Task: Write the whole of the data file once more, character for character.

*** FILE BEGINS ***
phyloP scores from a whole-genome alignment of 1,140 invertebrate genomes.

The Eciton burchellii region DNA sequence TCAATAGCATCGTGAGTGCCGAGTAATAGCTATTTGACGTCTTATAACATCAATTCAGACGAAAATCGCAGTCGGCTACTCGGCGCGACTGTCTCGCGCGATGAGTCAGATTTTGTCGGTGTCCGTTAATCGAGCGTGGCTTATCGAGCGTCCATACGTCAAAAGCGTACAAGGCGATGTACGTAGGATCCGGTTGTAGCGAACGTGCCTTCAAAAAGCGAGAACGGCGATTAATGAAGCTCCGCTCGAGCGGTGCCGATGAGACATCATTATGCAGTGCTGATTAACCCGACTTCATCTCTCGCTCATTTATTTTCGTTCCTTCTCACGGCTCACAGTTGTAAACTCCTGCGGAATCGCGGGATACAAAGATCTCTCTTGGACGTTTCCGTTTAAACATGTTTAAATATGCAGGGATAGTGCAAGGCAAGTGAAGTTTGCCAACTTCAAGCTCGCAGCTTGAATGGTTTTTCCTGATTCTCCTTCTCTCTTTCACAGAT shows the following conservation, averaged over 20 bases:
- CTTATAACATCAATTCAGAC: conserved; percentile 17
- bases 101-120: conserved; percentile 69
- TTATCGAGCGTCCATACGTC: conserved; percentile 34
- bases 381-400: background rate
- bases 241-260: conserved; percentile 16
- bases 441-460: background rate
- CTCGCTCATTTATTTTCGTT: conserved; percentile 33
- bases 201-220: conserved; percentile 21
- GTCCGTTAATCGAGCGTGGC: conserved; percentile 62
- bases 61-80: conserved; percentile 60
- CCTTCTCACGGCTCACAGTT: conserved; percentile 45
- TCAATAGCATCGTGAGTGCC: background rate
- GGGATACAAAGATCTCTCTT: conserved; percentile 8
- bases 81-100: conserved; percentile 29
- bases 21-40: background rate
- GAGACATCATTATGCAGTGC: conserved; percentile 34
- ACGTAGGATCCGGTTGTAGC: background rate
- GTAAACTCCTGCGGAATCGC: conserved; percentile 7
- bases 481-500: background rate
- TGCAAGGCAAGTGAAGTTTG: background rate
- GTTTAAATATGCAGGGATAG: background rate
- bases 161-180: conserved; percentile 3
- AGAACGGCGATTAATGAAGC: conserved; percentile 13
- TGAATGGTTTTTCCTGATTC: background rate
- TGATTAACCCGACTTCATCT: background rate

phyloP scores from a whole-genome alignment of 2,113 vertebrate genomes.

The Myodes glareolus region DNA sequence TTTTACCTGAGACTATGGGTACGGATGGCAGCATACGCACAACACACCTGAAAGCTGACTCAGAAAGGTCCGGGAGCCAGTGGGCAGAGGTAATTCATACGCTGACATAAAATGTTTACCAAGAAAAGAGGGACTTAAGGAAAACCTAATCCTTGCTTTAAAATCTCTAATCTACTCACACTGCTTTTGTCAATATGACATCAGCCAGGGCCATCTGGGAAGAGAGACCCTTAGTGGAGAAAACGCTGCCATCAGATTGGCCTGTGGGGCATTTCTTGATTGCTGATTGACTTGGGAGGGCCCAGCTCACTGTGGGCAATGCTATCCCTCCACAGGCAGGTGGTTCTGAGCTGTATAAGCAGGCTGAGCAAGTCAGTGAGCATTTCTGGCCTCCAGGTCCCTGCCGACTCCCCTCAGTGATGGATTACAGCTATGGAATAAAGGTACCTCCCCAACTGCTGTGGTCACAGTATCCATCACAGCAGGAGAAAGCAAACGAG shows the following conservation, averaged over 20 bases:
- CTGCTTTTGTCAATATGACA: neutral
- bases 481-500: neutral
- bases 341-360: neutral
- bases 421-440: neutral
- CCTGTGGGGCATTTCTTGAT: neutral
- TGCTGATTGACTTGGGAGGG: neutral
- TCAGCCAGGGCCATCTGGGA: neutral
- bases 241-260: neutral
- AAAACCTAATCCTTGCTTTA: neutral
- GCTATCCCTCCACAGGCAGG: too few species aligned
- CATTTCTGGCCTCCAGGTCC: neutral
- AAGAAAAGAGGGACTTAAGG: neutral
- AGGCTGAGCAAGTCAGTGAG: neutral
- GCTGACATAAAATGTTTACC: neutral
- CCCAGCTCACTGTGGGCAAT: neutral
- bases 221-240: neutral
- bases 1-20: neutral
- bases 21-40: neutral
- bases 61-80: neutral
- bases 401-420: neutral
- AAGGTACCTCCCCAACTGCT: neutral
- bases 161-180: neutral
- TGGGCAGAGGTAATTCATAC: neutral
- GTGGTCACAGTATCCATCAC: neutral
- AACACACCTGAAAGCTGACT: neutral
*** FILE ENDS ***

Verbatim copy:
phyloP scores from a whole-genome alignment of 1,140 invertebrate genomes.

The Eciton burchellii region DNA sequence TCAATAGCATCGTGAGTGCCGAGTAATAGCTATTTGACGTCTTATAACATCAATTCAGACGAAAATCGCAGTCGGCTACTCGGCGCGACTGTCTCGCGCGATGAGTCAGATTTTGTCGGTGTCCGTTAATCGAGCGTGGCTTATCGAGCGTCCATACGTCAAAAGCGTACAAGGCGATGTACGTAGGATCCGGTTGTAGCGAACGTGCCTTCAAAAAGCGAGAACGGCGATTAATGAAGCTCCGCTCGAGCGGTGCCGATGAGACATCATTATGCAGTGCTGATTAACCCGACTTCATCTCTCGCTCATTTATTTTCGTTCCTTCTCACGGCTCACAGTTGTAAACTCCTGCGGAATCGCGGGATACAAAGATCTCTCTTGGACGTTTCCGTTTAAACATGTTTAAATATGCAGGGATAGTGCAAGGCAAGTGAAGTTTGCCAACTTCAAGCTCGCAGCTTGAATGGTTTTTCCTGATTCTCCTTCTCTCTTTCACAGAT shows the following conservation, averaged over 20 bases:
- CTTATAACATCAATTCAGAC: conserved; percentile 17
- bases 101-120: conserved; percentile 69
- TTATCGAGCGTCCATACGTC: conserved; percentile 34
- bases 381-400: background rate
- bases 241-260: conserved; percentile 16
- bases 441-460: background rate
- CTCGCTCATTTATTTTCGTT: conserved; percentile 33
- bases 201-220: conserved; percentile 21
- GTCCGTTAATCGAGCGTGGC: conserved; percentile 62
- bases 61-80: conserved; percentile 60
- CCTTCTCACGGCTCACAGTT: conserved; percentile 45
- TCAATAGCATCGTGAGTGCC: background rate
- GGGATACAAAGATCTCTCTT: conserved; percentile 8
- bases 81-100: conserved; percentile 29
- bases 21-40: background rate
- GAGACATCATTATGCAGTGC: conserved; percentile 34
- ACGTAGGATCCGGTTGTAGC: background rate
- GTAAACTCCTGCGGAATCGC: conserved; percentile 7
- bases 481-500: background rate
- TGCAAGGCAAGTGAAGTTTG: background rate
- GTTTAAATATGCAGGGATAG: background rate
- bases 161-180: conserved; percentile 3
- AGAACGGCGATTAATGAAGC: conserved; percentile 13
- TGAATGGTTTTTCCTGATTC: background rate
- TGATTAACCCGACTTCATCT: background rate

phyloP scores from a whole-genome alignment of 2,113 vertebrate genomes.

The Myodes glareolus region DNA sequence TTTTACCTGAGACTATGGGTACGGATGGCAGCATACGCACAACACACCTGAAAGCTGACTCAGAAAGGTCCGGGAGCCAGTGGGCAGAGGTAATTCATACGCTGACATAAAATGTTTACCAAGAAAAGAGGGACTTAAGGAAAACCTAATCCTTGCTTTAAAATCTCTAATCTACTCACACTGCTTTTGTCAATATGACATCAGCCAGGGCCATCTGGGAAGAGAGACCCTTAGTGGAGAAAACGCTGCCATCAGATTGGCCTGTGGGGCATTTCTTGATTGCTGATTGACTTGGGAGGGCCCAGCTCACTGTGGGCAATGCTATCCCTCCACAGGCAGGTGGTTCTGAGCTGTATAAGCAGGCTGAGCAAGTCAGTGAGCATTTCTGGCCTCCAGGTCCCTGCCGACTCCCCTCAGTGATGGATTACAGCTATGGAATAAAGGTACCTCCCCAACTGCTGTGGTCACAGTATCCATCACAGCAGGAGAAAGCAAACGAG shows the following conservation, averaged over 20 bases:
- CTGCTTTTGTCAATATGACA: neutral
- bases 481-500: neutral
- bases 341-360: neutral
- bases 421-440: neutral
- CCTGTGGGGCATTTCTTGAT: neutral
- TGCTGATTGACTTGGGAGGG: neutral
- TCAGCCAGGGCCATCTGGGA: neutral
- bases 241-260: neutral
- AAAACCTAATCCTTGCTTTA: neutral
- GCTATCCCTCCACAGGCAGG: too few species aligned
- CATTTCTGGCCTCCAGGTCC: neutral
- AAGAAAAGAGGGACTTAAGG: neutral
- AGGCTGAGCAAGTCAGTGAG: neutral
- GCTGACATAAAATGTTTACC: neutral
- CCCAGCTCACTGTGGGCAAT: neutral
- bases 221-240: neutral
- bases 1-20: neutral
- bases 21-40: neutral
- bases 61-80: neutral
- bases 401-420: neutral
- AAGGTACCTCCCCAACTGCT: neutral
- bases 161-180: neutral
- TGGGCAGAGGTAATTCATAC: neutral
- GTGGTCACAGTATCCATCAC: neutral
- AACACACCTGAAAGCTGACT: neutral